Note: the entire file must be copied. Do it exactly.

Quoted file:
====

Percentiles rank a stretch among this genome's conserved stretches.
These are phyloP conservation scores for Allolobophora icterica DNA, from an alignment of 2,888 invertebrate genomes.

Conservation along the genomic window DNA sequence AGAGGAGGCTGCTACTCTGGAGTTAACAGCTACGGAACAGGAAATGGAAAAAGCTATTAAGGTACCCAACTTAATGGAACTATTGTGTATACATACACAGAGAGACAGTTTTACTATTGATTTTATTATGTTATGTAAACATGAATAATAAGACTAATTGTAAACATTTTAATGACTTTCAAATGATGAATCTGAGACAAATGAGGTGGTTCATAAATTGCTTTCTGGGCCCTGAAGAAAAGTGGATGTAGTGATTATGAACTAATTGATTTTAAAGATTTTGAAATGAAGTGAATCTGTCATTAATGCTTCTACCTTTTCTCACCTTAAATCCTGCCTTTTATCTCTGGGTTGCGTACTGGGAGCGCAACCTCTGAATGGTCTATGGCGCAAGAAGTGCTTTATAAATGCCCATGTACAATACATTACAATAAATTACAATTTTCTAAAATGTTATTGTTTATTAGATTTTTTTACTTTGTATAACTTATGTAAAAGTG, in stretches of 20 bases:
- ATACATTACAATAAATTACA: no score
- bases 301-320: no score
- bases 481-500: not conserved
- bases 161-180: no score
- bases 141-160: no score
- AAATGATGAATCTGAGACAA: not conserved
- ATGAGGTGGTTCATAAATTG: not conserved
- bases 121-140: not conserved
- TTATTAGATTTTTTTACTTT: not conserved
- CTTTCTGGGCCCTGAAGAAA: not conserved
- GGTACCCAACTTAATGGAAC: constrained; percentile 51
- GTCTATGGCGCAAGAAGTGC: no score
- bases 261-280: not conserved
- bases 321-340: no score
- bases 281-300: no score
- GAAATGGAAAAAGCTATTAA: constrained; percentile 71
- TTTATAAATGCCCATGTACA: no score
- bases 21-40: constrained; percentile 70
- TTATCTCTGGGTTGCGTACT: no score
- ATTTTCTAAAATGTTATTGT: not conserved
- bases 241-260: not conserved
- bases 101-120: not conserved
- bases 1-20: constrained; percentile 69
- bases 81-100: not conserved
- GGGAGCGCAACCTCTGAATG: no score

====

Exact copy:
Percentiles rank a stretch among this genome's conserved stretches.
These are phyloP conservation scores for Allolobophora icterica DNA, from an alignment of 2,888 invertebrate genomes.

Conservation along the genomic window DNA sequence AGAGGAGGCTGCTACTCTGGAGTTAACAGCTACGGAACAGGAAATGGAAAAAGCTATTAAGGTACCCAACTTAATGGAACTATTGTGTATACATACACAGAGAGACAGTTTTACTATTGATTTTATTATGTTATGTAAACATGAATAATAAGACTAATTGTAAACATTTTAATGACTTTCAAATGATGAATCTGAGACAAATGAGGTGGTTCATAAATTGCTTTCTGGGCCCTGAAGAAAAGTGGATGTAGTGATTATGAACTAATTGATTTTAAAGATTTTGAAATGAAGTGAATCTGTCATTAATGCTTCTACCTTTTCTCACCTTAAATCCTGCCTTTTATCTCTGGGTTGCGTACTGGGAGCGCAACCTCTGAATGGTCTATGGCGCAAGAAGTGCTTTATAAATGCCCATGTACAATACATTACAATAAATTACAATTTTCTAAAATGTTATTGTTTATTAGATTTTTTTACTTTGTATAACTTATGTAAAAGTG, in stretches of 20 bases:
- ATACATTACAATAAATTACA: no score
- bases 301-320: no score
- bases 481-500: not conserved
- bases 161-180: no score
- bases 141-160: no score
- AAATGATGAATCTGAGACAA: not conserved
- ATGAGGTGGTTCATAAATTG: not conserved
- bases 121-140: not conserved
- TTATTAGATTTTTTTACTTT: not conserved
- CTTTCTGGGCCCTGAAGAAA: not conserved
- GGTACCCAACTTAATGGAAC: constrained; percentile 51
- GTCTATGGCGCAAGAAGTGC: no score
- bases 261-280: not conserved
- bases 321-340: no score
- bases 281-300: no score
- GAAATGGAAAAAGCTATTAA: constrained; percentile 71
- TTTATAAATGCCCATGTACA: no score
- bases 21-40: constrained; percentile 70
- TTATCTCTGGGTTGCGTACT: no score
- ATTTTCTAAAATGTTATTGT: not conserved
- bases 241-260: not conserved
- bases 101-120: not conserved
- bases 1-20: constrained; percentile 69
- bases 81-100: not conserved
- GGGAGCGCAACCTCTGAATG: no score